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George Grey

Prime Minister of New Zealand

Died when: 86 years 158 days (1037 months)
Star Sign: Aries


George Grey

Sir George Grey, KCB (14 April 1812 – 19 September 1898) was a British soldier, explorer, colonial administrator and writer.He served in a succession of governing positions: Governor of South Australia, twice Governor of New Zealand, Governor of Cape Colony, and the 11th premier of New Zealand.

He played a key role in the colonisation of New Zealand, and both the purchase and annexation of Māori land.

Grey was born in Lisbon, Portugal, just a few days after his father, Lieutenant-Colonel George Grey was killed at the Battle of Badajoz in Spain.

He was educated in England.After military service (1829–37) and two explorations in Western Australia (1837–39), Grey became Governor of South Australia in 1841.

He oversaw the colony during a difficult formative period.Despite being less hands-on than his predecessor George Gawler, his fiscally responsible measures ensured the colony was in good shape by the time he departed for New Zealand in 1845.

Grey was the most influential figure during the European settlement of New Zealand.Governor of New Zealand initially from 1845 to 1853, he was Governor during the initial stages of the New Zealand Wars.

Learning Māori to fluency, he became a scholar of Māori culture, and wrote a study of Māori mythology and oral history.

He developed a cordial relationship with the powerful rangatira Potatau Te Wherowhero of Tainui, in order to deter Ngāpuhi from invading Auckland.

He was knighted in 1848.In 1854, Grey was appointed Governor of Cape Colony in South Africa, where his resolution of hostilities between indigenous South Africans and European settlers was praised by both sides.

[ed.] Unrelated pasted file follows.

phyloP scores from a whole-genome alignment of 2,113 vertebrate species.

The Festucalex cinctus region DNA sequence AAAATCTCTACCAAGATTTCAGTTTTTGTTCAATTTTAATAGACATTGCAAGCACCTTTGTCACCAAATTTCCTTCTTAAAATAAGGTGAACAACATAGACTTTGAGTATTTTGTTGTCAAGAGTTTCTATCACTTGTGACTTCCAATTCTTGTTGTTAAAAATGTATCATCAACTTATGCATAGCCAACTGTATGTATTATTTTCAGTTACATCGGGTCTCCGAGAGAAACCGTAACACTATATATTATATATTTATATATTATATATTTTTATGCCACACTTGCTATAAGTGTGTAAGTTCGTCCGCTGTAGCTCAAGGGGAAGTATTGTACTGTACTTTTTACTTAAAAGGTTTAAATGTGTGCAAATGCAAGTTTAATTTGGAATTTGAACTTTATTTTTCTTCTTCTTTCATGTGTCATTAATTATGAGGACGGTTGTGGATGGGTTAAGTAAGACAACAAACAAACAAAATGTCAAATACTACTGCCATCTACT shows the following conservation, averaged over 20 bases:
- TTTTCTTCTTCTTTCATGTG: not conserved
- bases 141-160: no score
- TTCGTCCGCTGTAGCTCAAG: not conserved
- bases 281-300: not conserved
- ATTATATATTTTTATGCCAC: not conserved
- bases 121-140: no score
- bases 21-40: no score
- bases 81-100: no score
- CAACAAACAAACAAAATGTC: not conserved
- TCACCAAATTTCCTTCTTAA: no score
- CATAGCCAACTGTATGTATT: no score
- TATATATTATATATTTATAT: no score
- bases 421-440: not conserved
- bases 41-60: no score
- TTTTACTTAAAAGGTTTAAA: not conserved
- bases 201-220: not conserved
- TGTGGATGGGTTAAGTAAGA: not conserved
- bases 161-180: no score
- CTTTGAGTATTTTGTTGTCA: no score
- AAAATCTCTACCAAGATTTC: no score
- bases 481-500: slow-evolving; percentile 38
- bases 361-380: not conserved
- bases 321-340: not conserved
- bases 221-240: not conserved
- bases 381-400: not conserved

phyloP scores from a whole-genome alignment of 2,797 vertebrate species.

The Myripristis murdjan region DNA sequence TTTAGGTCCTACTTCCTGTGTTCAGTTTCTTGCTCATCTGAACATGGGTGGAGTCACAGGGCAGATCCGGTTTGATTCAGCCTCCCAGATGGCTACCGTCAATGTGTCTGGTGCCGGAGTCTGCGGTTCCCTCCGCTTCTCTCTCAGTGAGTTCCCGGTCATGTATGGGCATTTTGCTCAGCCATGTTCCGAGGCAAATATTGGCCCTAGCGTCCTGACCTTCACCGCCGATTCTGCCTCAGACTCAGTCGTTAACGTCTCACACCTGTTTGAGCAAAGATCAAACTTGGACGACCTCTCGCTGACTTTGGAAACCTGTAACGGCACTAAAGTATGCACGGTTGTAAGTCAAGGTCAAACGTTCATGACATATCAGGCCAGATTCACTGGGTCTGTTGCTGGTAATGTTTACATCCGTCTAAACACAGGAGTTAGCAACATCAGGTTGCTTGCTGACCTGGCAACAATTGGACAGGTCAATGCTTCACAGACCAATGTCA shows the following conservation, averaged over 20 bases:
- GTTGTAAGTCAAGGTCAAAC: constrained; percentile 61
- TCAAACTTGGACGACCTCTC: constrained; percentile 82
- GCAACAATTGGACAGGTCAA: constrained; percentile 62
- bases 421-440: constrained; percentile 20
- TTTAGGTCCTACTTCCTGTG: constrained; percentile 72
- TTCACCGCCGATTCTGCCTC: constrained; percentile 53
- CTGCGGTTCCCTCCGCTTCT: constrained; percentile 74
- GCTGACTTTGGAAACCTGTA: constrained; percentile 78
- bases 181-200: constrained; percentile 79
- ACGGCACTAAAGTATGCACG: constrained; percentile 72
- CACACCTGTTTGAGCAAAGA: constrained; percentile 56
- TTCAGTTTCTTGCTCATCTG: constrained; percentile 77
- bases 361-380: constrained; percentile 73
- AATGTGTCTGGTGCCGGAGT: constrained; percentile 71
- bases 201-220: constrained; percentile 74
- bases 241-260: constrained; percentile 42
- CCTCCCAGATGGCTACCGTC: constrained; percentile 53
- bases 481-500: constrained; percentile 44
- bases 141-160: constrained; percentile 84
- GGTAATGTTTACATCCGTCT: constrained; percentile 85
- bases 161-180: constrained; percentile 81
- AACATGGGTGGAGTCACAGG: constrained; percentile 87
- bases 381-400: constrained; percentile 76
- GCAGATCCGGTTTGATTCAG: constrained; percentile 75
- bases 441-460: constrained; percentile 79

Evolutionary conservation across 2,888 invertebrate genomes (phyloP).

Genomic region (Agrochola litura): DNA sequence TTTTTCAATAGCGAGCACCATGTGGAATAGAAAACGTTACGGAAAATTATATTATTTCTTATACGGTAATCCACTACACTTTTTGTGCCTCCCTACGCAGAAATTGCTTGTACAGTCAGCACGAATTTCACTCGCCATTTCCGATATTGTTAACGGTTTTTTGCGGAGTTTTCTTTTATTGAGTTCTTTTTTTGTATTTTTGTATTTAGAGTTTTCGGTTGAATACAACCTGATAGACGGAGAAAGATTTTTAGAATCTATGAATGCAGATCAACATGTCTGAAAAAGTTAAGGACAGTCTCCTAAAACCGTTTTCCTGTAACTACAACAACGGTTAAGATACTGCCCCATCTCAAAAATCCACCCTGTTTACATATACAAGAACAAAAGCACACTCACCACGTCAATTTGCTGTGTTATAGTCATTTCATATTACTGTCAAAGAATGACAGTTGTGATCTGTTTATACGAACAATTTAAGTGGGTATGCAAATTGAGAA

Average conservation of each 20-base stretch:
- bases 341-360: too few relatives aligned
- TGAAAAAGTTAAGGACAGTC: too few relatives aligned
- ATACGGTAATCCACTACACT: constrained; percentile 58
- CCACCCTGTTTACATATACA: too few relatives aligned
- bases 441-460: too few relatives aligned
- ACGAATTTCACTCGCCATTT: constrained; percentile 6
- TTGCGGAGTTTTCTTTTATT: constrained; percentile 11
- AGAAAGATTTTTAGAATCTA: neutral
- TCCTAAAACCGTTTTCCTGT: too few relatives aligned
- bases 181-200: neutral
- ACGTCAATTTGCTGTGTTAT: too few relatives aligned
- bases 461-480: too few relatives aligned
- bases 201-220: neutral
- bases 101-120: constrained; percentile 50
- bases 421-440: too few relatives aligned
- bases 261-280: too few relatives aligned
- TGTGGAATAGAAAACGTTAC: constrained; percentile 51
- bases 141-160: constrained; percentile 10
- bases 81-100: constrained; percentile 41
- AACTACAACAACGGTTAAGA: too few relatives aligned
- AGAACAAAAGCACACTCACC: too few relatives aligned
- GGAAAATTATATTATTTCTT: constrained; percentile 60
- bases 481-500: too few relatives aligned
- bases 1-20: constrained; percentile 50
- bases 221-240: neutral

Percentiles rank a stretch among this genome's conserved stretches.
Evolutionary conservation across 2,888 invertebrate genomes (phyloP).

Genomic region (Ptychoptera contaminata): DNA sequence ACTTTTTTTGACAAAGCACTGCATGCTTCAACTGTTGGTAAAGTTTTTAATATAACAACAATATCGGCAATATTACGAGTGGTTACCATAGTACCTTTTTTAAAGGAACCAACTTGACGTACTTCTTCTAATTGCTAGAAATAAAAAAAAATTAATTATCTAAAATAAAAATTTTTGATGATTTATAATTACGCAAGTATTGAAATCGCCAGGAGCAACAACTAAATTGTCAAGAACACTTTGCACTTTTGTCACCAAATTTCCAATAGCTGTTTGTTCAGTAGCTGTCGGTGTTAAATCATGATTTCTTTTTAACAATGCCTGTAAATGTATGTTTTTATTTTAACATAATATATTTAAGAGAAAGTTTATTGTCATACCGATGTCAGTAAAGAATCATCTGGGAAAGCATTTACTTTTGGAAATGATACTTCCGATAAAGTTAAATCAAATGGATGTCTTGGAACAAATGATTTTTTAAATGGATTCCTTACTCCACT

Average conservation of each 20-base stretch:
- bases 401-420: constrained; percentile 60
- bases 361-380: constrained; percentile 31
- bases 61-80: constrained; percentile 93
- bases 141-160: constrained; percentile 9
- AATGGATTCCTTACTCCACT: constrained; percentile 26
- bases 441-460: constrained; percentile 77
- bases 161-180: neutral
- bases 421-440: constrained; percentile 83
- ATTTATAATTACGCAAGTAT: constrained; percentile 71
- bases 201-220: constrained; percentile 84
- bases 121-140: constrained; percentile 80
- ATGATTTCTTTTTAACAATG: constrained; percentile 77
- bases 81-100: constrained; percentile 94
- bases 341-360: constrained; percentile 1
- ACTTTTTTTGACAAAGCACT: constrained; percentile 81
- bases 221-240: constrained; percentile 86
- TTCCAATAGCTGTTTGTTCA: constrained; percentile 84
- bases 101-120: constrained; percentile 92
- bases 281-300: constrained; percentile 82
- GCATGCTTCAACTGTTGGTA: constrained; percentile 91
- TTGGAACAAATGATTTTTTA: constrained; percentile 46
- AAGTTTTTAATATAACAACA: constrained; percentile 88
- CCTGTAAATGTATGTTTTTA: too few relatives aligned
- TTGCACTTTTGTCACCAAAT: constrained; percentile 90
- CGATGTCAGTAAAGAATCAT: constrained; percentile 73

After separating from his wife and developing a severe opium addiction, Grey was again appointed Governor of New Zealand in 1861, three years after Te Wherowhero, who had established himself the first Māori King in Grey’ absence, had died.

The Kiingitanga posed a significant challenge to the British push for sovereignty, and with his Ngāpuhi absent from the movement, Grey found himself challenged on two sides.

He struggled to reuse his skills in negotiation to maintain peace with Māori, and his relationship with Te Wherowhero’s successor Tāwhiao deeply soured.

Turning on his former allies, Grey began an aggressive crackdown on Tainui and launched the Invasion of the Waikato in 1863, with 14,000 Imperial and colonial troops attacking 4,000 Māori and their families.

Appointed in 1877, he served as Premier of New Zealand until 1879, where he remained a symbol of colonialism.By political philosophy a Gladstonian liberal and Georgist, Grey eschewed the class system to be part of Auckland's new governance he helped to establish.

Cyril Hamshere argues that Grey was a "great British proconsul", although he was also temperamental, demanding of associates, and lacking in some managerial abilities.

For the wars of territorial expansion against Māori which he started, he remains a controversial and divisive figure in New Zealand.

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